|author||Mikhail Terekhov <email@example.com>||2016-12-25 22:17:57 -0500|
|committer||Mikhail Terekhov <firstname.lastname@example.org>||2017-01-17 17:55:02 -0500|
Convert documentation to reStructured text.
Reshuffle contents of README and HOWTO Add some job file examples to HTML docs Automatically generate fio.1 manpage
Diffstat (limited to 'README')
1 files changed, 151 insertions, 292 deletions
@@ -1,18 +1,31 @@
-fio is a tool that will spawn a number of threads or processes doing a
-particular type of io action as specified by the user. fio takes a
-number of global parameters, each inherited by the thread unless
-otherwise parameters given to them overriding that setting is given.
-The typical use of fio is to write a job file matching the io load
-one wants to simulate.
+Overview and history
+Fio was originally written to save me the hassle of writing special test case
+programs when I wanted to test a specific workload, either for performance
+reasons or to find/reproduce a bug. The process of writing such a test app can
+be tiresome, especially if you have to do it often. Hence I needed a tool that
+would be able to simulate a given I/O workload without resorting to writing a
+tailored test case again and again.
+A test work load is difficult to define, though. There can be any number of
+processes or threads involved, and they can each be using their own way of
+generating I/O. You could have someone dirtying large amounts of memory in an
+memory mapped file, or maybe several threads issuing reads using asynchronous
+I/O. fio needed to be flexible enough to simulate both of these cases, and many
+Fio spawns a number of threads or processes doing a particular type of I/O
+action as specified by the user. fio takes a number of global parameters, each
+inherited by the thread unless otherwise parameters given to them overriding
+that setting is given. The typical use of fio is to write a job file matching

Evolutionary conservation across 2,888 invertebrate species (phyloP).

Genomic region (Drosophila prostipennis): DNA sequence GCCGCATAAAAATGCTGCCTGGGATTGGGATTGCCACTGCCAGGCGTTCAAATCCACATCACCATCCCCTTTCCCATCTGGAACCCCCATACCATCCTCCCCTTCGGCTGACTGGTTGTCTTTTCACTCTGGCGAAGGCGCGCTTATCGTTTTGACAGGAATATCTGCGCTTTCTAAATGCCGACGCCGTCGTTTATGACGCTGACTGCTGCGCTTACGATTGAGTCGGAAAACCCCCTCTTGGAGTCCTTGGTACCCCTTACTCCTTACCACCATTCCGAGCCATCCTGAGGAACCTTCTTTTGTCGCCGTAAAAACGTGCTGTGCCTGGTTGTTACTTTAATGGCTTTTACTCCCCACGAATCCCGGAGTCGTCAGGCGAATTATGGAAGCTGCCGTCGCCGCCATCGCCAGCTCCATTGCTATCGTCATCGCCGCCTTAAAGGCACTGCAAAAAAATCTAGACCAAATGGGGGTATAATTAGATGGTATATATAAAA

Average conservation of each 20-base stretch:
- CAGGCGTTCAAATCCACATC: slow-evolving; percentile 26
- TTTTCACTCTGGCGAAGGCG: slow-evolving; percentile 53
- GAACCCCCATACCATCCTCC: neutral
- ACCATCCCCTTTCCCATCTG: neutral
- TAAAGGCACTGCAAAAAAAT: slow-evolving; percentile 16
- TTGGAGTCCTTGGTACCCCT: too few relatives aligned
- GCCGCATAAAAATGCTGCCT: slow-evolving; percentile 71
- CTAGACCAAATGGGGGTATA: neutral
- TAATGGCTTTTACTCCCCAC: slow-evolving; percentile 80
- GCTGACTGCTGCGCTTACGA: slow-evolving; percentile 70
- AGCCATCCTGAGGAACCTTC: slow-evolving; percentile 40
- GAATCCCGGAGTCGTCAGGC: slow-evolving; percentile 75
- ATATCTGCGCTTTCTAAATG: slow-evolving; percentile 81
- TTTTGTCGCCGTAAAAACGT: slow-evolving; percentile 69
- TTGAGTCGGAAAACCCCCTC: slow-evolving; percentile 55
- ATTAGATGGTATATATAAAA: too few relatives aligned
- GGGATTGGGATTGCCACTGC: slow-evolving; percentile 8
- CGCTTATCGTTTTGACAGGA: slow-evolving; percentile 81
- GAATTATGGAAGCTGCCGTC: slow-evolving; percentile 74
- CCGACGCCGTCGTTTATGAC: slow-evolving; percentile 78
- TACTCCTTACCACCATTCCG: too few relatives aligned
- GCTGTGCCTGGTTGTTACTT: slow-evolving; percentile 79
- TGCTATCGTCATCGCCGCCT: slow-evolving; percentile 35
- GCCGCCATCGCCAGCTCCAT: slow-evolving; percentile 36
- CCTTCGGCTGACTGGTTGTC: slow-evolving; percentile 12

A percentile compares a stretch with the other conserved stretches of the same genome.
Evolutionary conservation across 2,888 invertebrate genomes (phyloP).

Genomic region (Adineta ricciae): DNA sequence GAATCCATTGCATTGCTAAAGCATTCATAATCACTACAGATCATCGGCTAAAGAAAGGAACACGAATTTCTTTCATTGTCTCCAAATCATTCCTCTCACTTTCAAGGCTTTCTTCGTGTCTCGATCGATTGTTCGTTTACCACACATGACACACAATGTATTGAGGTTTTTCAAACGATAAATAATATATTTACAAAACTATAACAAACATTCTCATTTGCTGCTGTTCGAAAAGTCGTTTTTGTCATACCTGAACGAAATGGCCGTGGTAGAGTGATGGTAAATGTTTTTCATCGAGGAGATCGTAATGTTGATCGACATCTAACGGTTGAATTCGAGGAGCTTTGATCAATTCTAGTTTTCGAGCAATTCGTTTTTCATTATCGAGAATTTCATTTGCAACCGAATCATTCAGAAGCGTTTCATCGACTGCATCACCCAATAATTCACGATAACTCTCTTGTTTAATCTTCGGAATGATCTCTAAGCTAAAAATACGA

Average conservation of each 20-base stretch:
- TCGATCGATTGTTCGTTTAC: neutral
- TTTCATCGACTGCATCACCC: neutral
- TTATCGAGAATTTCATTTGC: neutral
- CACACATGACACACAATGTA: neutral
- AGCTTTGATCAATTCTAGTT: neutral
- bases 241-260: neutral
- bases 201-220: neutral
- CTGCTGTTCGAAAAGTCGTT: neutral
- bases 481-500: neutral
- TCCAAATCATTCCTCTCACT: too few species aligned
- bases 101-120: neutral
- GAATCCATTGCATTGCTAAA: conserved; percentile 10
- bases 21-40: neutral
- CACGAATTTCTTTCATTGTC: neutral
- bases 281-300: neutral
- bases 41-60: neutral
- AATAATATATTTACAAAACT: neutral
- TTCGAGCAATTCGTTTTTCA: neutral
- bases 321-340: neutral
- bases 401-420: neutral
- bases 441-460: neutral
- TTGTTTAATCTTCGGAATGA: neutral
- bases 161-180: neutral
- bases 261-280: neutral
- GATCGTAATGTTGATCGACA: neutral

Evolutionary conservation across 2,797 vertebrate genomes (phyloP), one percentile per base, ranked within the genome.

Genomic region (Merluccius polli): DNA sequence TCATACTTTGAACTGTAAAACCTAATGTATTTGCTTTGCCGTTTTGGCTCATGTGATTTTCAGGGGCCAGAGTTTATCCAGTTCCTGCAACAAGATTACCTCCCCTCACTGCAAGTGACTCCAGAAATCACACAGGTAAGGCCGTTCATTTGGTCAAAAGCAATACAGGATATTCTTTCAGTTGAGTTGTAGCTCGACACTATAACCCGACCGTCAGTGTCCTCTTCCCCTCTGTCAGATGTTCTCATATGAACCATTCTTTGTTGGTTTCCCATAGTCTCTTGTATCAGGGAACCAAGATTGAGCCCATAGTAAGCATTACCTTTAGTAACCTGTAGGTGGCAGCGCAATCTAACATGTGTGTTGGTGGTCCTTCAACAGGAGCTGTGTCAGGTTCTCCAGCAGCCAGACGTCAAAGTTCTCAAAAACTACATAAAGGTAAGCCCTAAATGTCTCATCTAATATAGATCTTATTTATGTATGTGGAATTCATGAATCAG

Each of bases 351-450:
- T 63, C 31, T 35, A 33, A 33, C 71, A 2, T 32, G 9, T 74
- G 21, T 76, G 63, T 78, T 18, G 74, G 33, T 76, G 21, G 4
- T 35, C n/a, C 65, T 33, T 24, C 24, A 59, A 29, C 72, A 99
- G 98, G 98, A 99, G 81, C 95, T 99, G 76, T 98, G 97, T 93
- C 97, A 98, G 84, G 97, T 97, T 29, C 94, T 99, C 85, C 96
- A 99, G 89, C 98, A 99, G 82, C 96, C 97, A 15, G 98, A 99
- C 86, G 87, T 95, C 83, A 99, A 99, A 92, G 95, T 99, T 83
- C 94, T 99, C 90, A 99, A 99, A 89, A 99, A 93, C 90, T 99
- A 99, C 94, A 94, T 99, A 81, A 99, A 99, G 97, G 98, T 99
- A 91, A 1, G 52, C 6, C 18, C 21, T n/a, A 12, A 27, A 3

+the I/O load one wants to simulate.
-fio resides in a git repo, the canonical place is:
+Fio resides in a git repo, the canonical place is:
@@ -21,57 +34,25 @@ If git:// does not work, use the http protocol instead:
-Snapshots are frequently generated and fio-git-*.tar.gz include the git
+Snapshots are frequently generated and :file:`fio-git-*.tar.gz` include the git
meta data as well. Other tarballs are archives of official fio releases.
Snapshots can download from:
-There are also two official mirrors. Both of these are automatically synced
-with the main repository, when changes are pushed. If the main repo is down
-for some reason, either one of these is safe to use as a backup:
+There are also two official mirrors. Both of these are automatically synced with
+the main repository, when changes are pushed. If the main repo is down for some
+reason, either one of these is safe to use as a backup:
-Starting with Debian "Squeeze", fio packages are part of the official
-Debian repository. http://packages.debian.org/search?keywords=fio
-Starting with Ubuntu 10.04 LTS (aka "Lucid Lynx"), fio packages are part
-of the Ubuntu "universe" repository.
-Red Hat, CentOS & Co:
-Dag Wieërs has RPMs for Red Hat related distros, find them here:
-Mandriva has integrated fio into their package repository, so installing
-on that distro should be as easy as typing 'urpmi fio'.
-Packages for Solaris are available from OpenCSW. Install their pkgutil
-tool (http://www.opencsw.org/get-it/pkgutil/) and then install fio via
-'pkgutil -i fio'.
-Rebecca Cran <email@example.com> has fio packages for Windows at
-Packages for BSDs may be available from their binary package repositories.
-Look for a package "fio" using their binary package managers.
@@ -80,9 +61,9 @@ Mailing list
The fio project mailing list is meant for anything related to fio including
general discussion, bug reporting, questions, and development.
-An automated mail detailing recent commits is automatically sent to the
-list at most daily. The list address is firstname.lastname@example.org, subscribe
-by sending an email to email@example.com with
+An automated mail detailing recent commits is automatically sent to the list at
+most daily. The list address is firstname.lastname@example.org, subscribe by sending an
+email to email@example.com with
@@ -95,261 +76,119 @@ and archives for the old list can be found here:
-Just type './configure', 'make' and 'make install'.
-Note that GNU make is required. On BSDs it's available from devel/gmake
-within ports directory; on Solaris it's in the SUNWgmake package.